It was announced this spring that a recession began in February just as the coronavirus crisis was beginning to take down communities. But according to some economists, recovery from that recession has been slowed.
Bloomberg News reported Monday that unemployment numbers combined with high-frequency indicators of economic activity revealed things aren't going well.
"Payrolls remain 13 million below pre-pandemic levels and the number of people out of work for 15 weeks or longer more than doubled from the prior month, to 8 million," said the report. "The labor-force participation rate fell for the first time in three months and the number of people discouraged by job prospects hit a five-year high."
“There’s definitely a lot of work to be done in getting the economy back to where it used to be,” said JPMorgan Chase chief U.S. economist Michael Feroli.
“When we look at where we go from here, we’re past that mechanical bounceback,” said senior economist at Wells Fargo Sarah House. “Now you have to justify, from a cost perspective, bringing back new workers. And for that you need revenue to increase” and economic activity to improve, she said.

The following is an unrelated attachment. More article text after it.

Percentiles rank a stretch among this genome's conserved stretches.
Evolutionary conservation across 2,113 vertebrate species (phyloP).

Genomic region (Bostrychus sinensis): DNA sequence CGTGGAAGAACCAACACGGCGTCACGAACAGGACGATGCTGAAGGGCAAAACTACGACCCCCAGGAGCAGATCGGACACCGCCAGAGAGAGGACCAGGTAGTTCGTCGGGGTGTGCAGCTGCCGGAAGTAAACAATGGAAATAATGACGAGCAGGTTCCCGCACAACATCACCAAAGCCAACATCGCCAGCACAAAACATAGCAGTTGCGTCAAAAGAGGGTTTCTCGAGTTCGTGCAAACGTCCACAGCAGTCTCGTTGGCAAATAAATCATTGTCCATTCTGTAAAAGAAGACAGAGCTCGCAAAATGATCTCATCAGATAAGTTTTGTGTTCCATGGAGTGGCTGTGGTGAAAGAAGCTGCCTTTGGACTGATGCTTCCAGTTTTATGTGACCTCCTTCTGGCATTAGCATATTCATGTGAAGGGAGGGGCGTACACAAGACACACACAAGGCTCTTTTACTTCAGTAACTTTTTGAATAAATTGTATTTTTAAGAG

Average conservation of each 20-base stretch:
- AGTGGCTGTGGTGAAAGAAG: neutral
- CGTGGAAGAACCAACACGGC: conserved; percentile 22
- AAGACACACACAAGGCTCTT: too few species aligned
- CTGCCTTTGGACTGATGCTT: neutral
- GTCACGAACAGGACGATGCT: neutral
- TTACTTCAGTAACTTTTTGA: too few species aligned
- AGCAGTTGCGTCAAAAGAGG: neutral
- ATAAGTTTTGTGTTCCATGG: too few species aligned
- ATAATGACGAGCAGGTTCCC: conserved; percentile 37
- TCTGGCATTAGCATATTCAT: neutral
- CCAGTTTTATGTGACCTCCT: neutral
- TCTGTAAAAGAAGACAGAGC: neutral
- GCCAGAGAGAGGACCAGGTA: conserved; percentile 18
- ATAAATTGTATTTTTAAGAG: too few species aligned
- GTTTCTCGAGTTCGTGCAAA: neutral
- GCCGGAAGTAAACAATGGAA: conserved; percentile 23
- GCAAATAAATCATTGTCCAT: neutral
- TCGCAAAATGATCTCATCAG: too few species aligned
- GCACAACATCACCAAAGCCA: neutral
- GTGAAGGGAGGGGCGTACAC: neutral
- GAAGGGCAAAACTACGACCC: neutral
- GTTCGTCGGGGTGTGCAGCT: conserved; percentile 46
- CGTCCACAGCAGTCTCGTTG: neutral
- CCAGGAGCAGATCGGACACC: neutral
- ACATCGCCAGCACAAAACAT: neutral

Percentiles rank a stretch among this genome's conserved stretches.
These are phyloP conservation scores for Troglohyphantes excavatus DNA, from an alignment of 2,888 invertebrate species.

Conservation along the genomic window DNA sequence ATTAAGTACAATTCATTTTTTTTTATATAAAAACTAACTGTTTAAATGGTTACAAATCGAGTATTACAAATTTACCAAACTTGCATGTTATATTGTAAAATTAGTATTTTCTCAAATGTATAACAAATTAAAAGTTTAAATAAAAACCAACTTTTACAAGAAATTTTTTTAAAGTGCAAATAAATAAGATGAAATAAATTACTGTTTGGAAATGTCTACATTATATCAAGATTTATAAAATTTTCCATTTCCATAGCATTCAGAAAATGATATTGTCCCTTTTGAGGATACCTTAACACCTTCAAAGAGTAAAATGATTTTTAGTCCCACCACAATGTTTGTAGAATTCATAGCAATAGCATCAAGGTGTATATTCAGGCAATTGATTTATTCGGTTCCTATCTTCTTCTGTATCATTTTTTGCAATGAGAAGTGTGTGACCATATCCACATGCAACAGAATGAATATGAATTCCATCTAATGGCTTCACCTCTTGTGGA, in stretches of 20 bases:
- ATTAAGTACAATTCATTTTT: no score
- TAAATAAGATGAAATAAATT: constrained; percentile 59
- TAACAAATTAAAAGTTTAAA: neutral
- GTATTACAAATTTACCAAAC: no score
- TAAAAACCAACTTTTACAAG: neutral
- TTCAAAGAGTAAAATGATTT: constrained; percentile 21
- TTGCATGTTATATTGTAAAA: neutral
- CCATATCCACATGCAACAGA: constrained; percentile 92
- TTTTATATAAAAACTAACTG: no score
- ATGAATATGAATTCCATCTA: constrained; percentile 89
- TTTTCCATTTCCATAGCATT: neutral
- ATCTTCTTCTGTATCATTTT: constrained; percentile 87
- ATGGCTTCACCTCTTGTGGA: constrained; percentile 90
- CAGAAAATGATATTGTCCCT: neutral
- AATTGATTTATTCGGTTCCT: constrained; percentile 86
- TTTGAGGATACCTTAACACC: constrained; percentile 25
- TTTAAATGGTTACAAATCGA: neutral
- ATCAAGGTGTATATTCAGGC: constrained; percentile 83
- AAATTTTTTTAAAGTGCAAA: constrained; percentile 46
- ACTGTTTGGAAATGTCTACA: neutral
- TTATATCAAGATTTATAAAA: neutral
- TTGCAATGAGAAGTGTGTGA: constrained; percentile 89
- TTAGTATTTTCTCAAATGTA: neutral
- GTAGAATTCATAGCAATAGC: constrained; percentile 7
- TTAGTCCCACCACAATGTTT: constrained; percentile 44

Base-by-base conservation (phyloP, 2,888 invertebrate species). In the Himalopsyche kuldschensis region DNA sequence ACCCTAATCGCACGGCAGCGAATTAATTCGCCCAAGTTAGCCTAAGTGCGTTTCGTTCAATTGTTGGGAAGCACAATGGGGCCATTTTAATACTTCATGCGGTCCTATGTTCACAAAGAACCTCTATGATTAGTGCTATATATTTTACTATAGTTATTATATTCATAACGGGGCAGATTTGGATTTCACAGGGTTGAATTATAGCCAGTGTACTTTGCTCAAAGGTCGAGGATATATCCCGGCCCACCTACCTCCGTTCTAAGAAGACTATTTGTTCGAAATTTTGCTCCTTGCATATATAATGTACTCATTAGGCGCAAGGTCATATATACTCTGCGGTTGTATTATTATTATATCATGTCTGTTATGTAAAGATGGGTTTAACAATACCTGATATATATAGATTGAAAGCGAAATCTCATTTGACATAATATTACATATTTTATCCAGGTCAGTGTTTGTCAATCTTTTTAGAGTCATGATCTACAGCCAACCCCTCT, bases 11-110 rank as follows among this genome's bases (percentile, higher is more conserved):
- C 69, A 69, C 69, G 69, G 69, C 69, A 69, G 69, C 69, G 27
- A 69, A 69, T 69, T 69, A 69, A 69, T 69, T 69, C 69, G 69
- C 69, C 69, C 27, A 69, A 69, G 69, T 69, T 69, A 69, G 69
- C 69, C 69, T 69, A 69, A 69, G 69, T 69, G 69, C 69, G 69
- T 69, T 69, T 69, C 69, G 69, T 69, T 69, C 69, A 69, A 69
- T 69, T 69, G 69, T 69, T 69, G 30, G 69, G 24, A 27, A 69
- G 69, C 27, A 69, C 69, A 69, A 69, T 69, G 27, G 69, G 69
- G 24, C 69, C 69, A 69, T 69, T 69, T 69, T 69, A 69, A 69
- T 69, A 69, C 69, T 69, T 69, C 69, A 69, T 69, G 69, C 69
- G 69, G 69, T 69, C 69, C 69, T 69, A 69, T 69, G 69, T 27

“This slowing trend in the economic recovery is deeply concerning,” said senior economist Daniel Zhao, who works at the jobs website Glassdoor. “The risk is that will spill over to businesses and the rest of the economy, as well as households.”
Over the weekend, President Donald Trump attempted to manufacture a recovery with a series of executive orders that experts speculate won't actually help with anything other than the president's headlines.
Trump’s order to provide more stimulus “doesn’t change the overriding fact that the public health crisis will determine the trajectory of the economy,” Zhao told Bloomberg.
The report closed by warning that the longer it takes for the economy to recover, the worse it will be for the the jobs market and for wages.